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Meet foodservice demands large and small in your health food storeMeet foodservice demands large and small in your health food store

Customers are seeking convenient, healthy prepared foods. And they are looking to their local health food stores and natural groceries to meet their needs. Here's how you can fill the plate.

8 Min Read
Meet foodservice demands large and small in your health food store
<p>Dawon&#39;s Market hot bar</p>

When concerns about food allergies, genetically modified ingredients and artificial preservatives first gained attention years ago, consumers headed back into their kitchens to make the meals they couldn’t find in restaurants. They looked to natural products stores to carry what were, at the time, specialty ingredients. But as healthy and allergen-free eating has moved to the forefront in recent years, availability of cooking ingredients isn’t enough anymore—shoppers crave ready-made convenience in the form of premade foods.

In fact, research from Jacksonville, Fla.-based Acosta Sales and Marketing shows that nearly 30 percent of shoppers step into a market solely to pick up prepared food.

Lots of stores are answering this call with comprehensive grab-and-go solutions. The Natural Grocery Company, which has served California’s Bay Area with two locations for more than 30 years, recently opened the doors of its latest venture: a 7,000-square-foot Prepared Food Annex, transformed sustainably from a paint store next door and connected to the company’s El Cerrito location with an array of solar panels. Inside, shoppers find coffee, tea, juices, an organic deli, artisan cheeses, sandwiches, salads, hot soups, pizza and even catering services. Bob Gerner, company founder and general manager, expanded his staff by roughly 40 percent to accommodate this effort; new employees include a wine buyer, café manager, pastry chef and even a cheesemonger. “You need to have a reason for people to come to your store,” Gerner says. “Our reason is thoughtfully prepared food that is organic, fresh and non-GMO.”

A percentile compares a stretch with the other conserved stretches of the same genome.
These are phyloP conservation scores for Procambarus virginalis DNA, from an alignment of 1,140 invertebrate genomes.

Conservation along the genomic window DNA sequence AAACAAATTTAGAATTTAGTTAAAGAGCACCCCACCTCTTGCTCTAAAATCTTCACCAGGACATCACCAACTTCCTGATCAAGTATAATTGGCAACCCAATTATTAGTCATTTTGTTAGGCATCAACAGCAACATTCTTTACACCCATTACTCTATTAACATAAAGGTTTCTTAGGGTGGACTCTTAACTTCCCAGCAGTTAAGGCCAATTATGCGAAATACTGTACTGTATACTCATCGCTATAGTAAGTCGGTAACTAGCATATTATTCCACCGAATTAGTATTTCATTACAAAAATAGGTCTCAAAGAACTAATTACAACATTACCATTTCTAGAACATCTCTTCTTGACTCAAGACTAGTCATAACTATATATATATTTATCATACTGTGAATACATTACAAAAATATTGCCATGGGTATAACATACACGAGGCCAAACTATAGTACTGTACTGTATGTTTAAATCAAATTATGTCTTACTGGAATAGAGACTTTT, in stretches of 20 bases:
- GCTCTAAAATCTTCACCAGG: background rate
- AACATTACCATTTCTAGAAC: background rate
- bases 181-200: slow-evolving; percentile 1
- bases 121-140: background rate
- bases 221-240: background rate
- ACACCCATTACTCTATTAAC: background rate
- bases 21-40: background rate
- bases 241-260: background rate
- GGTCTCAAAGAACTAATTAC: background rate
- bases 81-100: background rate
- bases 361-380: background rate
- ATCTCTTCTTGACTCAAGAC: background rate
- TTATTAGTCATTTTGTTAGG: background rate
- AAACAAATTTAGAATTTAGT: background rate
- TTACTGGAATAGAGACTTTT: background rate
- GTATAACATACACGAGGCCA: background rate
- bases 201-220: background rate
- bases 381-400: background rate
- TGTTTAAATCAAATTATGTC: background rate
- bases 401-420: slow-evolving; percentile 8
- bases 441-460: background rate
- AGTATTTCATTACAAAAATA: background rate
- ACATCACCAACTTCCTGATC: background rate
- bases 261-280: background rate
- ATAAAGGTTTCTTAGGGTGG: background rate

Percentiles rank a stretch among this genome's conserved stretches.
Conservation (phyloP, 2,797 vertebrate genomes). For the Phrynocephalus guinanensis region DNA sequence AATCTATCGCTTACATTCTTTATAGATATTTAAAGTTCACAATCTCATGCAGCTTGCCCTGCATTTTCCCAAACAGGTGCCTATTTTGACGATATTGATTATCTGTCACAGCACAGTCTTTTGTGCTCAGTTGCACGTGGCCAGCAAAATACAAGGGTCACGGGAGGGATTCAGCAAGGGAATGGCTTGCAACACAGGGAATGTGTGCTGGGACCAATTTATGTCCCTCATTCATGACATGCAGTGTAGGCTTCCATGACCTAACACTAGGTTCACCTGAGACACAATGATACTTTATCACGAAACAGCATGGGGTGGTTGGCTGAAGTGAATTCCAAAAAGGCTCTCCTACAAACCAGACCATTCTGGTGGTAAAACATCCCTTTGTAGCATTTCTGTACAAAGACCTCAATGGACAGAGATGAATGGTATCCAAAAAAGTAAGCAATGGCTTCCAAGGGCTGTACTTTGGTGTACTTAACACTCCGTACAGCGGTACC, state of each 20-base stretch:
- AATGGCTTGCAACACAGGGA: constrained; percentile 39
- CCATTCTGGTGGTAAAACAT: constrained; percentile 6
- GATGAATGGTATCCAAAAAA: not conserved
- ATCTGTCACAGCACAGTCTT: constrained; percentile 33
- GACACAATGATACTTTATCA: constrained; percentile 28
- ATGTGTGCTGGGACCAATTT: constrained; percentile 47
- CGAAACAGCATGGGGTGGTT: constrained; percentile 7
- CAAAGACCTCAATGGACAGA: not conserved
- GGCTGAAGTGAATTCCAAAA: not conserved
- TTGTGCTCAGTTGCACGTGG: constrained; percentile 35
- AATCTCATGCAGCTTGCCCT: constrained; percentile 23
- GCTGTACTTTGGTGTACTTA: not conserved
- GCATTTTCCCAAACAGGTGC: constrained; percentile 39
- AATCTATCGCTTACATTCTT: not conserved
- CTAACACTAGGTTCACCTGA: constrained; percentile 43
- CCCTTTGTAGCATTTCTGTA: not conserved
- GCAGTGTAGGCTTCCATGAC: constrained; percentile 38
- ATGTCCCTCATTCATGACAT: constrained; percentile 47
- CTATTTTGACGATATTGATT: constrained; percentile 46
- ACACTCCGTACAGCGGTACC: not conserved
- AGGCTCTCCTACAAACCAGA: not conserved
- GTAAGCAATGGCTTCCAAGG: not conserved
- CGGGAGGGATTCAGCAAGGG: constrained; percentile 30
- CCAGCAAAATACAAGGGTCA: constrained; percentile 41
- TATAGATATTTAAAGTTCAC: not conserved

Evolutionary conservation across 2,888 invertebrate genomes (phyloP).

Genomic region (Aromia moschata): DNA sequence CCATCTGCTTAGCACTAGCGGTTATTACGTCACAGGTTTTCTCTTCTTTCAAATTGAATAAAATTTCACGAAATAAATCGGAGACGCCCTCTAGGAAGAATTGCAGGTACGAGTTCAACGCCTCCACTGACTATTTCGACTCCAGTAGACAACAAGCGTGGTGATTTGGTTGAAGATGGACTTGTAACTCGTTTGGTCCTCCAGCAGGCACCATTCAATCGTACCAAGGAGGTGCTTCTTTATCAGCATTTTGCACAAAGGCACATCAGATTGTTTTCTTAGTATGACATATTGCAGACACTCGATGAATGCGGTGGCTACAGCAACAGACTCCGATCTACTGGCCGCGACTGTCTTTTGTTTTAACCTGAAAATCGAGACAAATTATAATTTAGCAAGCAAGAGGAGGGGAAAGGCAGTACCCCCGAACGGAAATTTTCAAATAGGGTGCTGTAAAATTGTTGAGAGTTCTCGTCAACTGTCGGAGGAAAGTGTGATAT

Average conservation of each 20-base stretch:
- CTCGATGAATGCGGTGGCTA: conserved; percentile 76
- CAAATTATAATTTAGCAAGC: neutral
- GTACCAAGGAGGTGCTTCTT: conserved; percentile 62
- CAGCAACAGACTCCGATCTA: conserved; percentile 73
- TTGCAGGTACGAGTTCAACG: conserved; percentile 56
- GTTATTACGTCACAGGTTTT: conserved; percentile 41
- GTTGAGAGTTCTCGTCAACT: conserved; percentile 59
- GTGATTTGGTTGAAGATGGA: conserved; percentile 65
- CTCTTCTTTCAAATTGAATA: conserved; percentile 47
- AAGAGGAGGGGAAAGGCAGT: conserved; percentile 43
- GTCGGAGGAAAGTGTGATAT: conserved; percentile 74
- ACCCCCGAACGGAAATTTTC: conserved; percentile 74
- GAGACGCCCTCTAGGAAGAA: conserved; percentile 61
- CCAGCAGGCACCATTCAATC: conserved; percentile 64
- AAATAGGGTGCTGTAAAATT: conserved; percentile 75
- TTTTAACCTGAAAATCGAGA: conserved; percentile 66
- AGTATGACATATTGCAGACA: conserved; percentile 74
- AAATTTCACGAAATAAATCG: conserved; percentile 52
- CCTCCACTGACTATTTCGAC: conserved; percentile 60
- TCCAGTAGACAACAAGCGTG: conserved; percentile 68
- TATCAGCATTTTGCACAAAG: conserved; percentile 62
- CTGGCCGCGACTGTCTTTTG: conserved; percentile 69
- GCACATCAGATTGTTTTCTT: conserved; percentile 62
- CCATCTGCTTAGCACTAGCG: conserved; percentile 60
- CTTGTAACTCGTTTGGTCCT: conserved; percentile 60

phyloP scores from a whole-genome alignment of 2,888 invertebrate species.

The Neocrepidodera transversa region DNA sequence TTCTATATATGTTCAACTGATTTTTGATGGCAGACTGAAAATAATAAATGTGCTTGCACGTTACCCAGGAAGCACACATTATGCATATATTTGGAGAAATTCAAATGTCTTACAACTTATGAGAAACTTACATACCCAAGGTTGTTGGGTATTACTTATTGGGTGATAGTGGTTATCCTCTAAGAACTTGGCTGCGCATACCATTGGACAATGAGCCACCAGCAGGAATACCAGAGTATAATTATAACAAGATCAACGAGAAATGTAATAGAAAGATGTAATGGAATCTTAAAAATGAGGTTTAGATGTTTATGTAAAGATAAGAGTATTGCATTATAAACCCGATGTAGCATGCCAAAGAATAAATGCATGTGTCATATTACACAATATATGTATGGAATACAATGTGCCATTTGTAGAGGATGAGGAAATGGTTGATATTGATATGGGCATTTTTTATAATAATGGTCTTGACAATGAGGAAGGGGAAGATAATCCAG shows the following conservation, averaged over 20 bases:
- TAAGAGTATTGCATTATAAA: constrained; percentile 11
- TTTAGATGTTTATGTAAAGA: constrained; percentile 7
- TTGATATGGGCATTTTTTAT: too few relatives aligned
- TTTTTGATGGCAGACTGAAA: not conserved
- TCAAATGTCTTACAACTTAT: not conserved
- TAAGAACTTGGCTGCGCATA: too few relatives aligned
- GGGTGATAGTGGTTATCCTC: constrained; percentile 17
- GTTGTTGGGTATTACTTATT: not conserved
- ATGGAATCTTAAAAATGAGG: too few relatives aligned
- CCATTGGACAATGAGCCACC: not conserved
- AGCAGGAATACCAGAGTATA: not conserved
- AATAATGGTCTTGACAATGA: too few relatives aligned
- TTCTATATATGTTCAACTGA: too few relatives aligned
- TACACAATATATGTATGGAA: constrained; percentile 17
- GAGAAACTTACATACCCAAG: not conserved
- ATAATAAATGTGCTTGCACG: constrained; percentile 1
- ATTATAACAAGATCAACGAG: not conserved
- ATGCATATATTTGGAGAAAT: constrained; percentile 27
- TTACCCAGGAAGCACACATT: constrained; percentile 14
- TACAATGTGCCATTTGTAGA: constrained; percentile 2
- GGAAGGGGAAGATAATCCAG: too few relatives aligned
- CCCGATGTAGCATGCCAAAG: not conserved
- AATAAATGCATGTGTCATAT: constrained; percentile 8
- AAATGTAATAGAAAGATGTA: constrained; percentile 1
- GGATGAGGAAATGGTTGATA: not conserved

Although most natural products retailers unite successfully under the goal of providing fresh, high-quality foods, opening a café is a huge step for most. But don’t worry: Ready-made success can be found at any size. Every store can take a page from the Natural Grocery Company’s playbook and find a niche all their own.

Start small
Opening a foodservice section can be a daunting prospect, but there are practical ways for beginners to break in without breaking the bank. “To start, offer air pots of coffee and a hot soup station during lunchtime,” suggests Jay Jacobowitz, president and founder of Retail Insights, a Brattleboro, Vt.-based natural products industry consulting firm. “Then offer that soup prepackaged in pint and quart containers in a cold case for grab-and-go.” The trick, Jacobowitz says, is eliminating the need for dedicated service staff at the outset. Instead, prep can be done before the store opens and customers can serve themselves. And with the exception of refilling the soup or coffee, there is very little maintenance throughout the day.